Poutry Probiotics: A Powerful Weapon in the Fight Against Antimicrobial Resistance

The present COVID-19 epidemic and previous outbreaks of new deadly flu strains, such as swine flu and bird flu, are believed to have jumped from livestock to humans. In an age of intensive farming, animal health and high standards of vigilance on farms is vital to human health. That's why scientists are developing new methods and technologies to monitor and enhance animal health.

Dr Ron Dixon from the University of Lincoln’s School of Life Sciences, in collaboration with Arden Biotechnology, is currently developing a novel biocontrol product - a phagebiotic for farm poultry to fight a disease which costs the industry $6 billion a year. Their work is part of the international fight against a global antibiotics crisis, which some authorities estimate could lead to 10 million more human deaths per year by 2030.

The poultry disease – necrotic enteritis – which affects the gut, develops when low levels of antibiotics are removed from the feed. However, there is growing pressure to stop this method in the face of a rise in antimicrobial resistance (AMR) transfer to humans.

The Lincoln team is working with the Jiangsu Academy of Agricultural Sciences in China to develop a new phagebiotic (a novel mix of bacteriophage and probiotic) that would stop the disease in its tracks. They are currently investigating whether a reversion to good gut health in poultry, through the use of their phagebiotic, can help stop the over-use of antibiotics in the poultry industry.

The consortium was awarded a £1.5 million award from the Global Antimicrobial Resistance Innovation Fund (GAMRIF) and the Department of Health and Social Care (DHSC), managed by Innovate UK. The award is funded as part of a UK-China collaboration by GAMRIF and the DHSC to reduce the threat of antimicrobial resistance working together with the Ministry of Science and Technology (MOST) in China.

The funding is aimed at finding replacements for antibiotics fed to food animals, thereby preventing the emergence and transfer of antibiotic-resistant bacteria to humans from poultry products.

The development of antibiotics has been vital to improving human health for the last 80 years. Yet the rise of antimicrobial resistance (AMR) in humans is threatening to make them ineffective in the future, and this is something we must consider when thinking about animals and our wider environment as well.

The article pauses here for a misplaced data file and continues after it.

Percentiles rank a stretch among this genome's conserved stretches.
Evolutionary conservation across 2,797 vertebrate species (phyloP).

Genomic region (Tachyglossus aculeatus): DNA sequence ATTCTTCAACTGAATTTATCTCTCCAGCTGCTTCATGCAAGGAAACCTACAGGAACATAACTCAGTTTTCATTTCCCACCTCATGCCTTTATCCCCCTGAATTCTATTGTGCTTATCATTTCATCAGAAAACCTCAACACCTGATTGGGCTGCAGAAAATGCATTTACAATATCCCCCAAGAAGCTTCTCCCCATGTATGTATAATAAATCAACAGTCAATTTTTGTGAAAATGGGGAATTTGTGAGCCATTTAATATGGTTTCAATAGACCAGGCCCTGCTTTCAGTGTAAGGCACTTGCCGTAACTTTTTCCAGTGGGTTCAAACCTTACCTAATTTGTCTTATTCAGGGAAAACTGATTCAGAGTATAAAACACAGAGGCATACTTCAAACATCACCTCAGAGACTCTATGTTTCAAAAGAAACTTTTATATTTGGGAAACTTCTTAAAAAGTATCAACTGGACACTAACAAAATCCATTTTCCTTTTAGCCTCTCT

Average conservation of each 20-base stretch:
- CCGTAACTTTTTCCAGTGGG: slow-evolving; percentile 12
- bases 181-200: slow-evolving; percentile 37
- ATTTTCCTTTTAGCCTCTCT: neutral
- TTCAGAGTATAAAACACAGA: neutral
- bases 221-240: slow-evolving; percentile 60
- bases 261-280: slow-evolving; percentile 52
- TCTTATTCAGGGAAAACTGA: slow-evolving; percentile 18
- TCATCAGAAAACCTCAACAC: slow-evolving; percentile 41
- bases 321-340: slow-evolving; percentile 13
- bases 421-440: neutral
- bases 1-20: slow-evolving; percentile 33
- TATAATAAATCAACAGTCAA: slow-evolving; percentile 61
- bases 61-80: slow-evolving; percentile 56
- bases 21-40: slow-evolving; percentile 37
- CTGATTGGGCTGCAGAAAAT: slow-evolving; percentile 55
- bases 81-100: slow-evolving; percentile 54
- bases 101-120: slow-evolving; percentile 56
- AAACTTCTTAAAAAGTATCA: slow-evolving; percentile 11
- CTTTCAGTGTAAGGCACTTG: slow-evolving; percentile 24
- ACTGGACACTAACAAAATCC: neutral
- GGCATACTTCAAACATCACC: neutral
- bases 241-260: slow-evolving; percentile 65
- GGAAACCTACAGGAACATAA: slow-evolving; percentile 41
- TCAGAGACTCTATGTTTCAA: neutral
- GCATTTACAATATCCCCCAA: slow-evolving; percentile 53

Dr Ron Dixon

“We are confident that together with our partners in the UK poultry and biotechnology industries, and our academic colleagues in China, we can remove – or certainly reduce – the threat of antibioticresistant pathogens in our food animals, and therefore significantly limit the impact of animal disease on public health,” says Dr Dixon.

The World Health Organization estimates that antibiotic treatments add an average of 20 years to all of our lives. But since the discovery of penicillin, overuse of antibiotics especially in agriculture and food animal production has put pressure on bacteria to evolve resistance, leading to the emergence of untreatable superbugs that threaten the basis of modern medicine.

Arden Biotechnology, based at the Science and Innovation Park alongside the University of Lincoln campus, is leading the UK team developing the new phagebiotic. The biotech company - the first in Lincoln - was founded following two Knowledge Transfer Partnerships (KTPs) with the University, supported by Innovate UK.

The team has recently scaled-up the ingredients for use in the phagebiotic, conducted successful laboratory experiments, and is looking ahead to the production of the biocontrol agents on a large scale for field trials in the near future.

Meet the Expert

Dr Ron Dixon
School of Life Sciences


Ron Dixon

Dr Ron Dixon is an Associate Professor Lecturer in the College of Science.

For the last ten years, he has continued to research in the infectious diseases, particularly the mode of action and resistance of antibiotics, and DNA diagnostics of infection in medical, forensic, and archaeological contexts from both industrial and academic perspectives. 

Find out more